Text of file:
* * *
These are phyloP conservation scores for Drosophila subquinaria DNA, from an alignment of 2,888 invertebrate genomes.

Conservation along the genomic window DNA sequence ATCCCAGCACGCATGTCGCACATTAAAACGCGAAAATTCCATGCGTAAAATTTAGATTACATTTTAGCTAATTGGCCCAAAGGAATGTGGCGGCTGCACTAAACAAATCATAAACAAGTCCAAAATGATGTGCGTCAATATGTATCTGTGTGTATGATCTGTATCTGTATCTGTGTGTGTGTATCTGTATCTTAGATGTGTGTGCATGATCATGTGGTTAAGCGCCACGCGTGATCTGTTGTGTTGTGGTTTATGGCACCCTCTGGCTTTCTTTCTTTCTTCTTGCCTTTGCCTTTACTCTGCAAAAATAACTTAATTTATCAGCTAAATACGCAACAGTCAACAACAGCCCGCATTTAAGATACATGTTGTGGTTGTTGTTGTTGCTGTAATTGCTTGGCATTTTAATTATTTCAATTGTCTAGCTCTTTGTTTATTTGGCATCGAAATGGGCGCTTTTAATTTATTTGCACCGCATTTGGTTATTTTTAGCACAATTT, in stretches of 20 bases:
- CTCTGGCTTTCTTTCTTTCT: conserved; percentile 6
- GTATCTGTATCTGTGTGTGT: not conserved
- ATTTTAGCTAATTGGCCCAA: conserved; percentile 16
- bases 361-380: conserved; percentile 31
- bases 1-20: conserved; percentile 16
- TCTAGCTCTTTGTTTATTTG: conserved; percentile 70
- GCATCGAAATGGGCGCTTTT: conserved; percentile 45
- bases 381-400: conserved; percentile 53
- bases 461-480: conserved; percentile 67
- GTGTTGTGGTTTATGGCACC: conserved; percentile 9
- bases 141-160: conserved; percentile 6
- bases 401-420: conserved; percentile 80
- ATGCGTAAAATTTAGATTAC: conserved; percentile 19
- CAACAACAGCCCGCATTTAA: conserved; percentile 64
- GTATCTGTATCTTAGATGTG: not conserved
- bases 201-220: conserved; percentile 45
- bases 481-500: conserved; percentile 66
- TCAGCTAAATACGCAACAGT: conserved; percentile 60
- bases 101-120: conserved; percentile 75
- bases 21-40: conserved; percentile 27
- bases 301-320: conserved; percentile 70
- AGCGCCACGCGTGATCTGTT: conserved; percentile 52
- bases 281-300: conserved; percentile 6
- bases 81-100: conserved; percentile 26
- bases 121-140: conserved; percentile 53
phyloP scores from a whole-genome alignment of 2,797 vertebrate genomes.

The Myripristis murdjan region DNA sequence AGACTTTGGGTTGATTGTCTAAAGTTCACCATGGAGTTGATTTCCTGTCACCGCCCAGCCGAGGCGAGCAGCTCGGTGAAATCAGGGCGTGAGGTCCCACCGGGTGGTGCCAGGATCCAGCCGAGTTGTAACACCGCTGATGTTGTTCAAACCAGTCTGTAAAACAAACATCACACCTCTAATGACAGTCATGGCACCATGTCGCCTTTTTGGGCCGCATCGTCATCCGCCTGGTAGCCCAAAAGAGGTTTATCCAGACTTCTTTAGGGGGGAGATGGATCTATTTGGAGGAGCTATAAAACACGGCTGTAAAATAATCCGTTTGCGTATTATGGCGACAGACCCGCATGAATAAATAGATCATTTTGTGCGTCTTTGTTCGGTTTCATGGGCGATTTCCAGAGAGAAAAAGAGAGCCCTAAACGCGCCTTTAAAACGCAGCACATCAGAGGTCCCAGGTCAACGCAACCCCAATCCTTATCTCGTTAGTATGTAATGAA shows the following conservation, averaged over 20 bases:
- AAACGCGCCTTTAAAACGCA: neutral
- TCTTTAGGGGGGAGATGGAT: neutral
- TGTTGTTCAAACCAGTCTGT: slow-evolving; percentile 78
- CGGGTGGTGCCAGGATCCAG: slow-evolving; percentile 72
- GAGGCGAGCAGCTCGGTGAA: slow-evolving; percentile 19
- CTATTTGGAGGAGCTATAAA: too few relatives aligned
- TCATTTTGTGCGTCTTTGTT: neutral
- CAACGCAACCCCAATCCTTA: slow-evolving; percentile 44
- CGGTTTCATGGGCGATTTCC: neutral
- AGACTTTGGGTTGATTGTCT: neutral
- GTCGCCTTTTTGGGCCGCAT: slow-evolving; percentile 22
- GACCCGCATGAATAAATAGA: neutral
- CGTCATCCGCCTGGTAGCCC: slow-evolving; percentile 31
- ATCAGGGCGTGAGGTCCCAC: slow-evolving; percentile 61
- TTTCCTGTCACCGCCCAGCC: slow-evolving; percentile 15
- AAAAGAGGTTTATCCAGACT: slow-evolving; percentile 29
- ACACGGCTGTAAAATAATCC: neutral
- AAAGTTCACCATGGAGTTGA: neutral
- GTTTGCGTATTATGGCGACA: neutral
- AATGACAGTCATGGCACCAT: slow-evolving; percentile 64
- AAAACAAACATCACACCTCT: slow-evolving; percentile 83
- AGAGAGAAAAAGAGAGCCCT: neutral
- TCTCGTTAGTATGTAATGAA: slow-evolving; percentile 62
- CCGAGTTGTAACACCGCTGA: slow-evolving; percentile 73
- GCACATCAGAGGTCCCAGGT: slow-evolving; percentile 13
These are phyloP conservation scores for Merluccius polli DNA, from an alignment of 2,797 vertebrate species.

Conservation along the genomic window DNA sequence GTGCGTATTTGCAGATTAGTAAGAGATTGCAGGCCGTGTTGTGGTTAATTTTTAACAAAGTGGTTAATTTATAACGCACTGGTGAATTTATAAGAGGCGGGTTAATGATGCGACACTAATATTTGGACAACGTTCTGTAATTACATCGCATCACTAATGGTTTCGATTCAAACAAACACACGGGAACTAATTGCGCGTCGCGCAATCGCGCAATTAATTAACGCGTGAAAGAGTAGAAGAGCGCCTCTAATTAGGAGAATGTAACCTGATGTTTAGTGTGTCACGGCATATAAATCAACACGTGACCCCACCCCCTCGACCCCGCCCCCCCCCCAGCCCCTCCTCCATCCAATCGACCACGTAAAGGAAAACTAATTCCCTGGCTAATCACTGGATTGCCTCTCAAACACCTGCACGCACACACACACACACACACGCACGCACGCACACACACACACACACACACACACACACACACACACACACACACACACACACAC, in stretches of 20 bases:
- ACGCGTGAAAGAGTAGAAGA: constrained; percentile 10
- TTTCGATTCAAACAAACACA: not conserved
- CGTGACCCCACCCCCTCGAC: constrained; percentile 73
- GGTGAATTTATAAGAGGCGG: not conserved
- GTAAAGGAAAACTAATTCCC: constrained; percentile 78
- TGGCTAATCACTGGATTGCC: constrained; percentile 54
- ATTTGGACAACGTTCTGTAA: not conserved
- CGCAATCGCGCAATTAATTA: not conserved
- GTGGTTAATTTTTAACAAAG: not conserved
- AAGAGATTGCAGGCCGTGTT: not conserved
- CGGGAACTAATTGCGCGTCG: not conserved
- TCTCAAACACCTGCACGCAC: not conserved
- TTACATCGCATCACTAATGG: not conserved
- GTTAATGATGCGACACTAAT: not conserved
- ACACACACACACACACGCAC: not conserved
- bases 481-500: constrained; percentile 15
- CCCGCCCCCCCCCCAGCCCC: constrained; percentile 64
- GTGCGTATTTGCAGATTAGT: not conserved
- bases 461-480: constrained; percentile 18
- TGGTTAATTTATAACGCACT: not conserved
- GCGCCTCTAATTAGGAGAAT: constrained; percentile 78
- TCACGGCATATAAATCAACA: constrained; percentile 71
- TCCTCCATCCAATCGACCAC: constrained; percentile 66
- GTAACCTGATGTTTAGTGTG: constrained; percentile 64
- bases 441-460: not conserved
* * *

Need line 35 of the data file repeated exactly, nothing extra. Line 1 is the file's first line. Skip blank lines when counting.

- CTATTTGGAGGAGCTATAAA: too few relatives aligned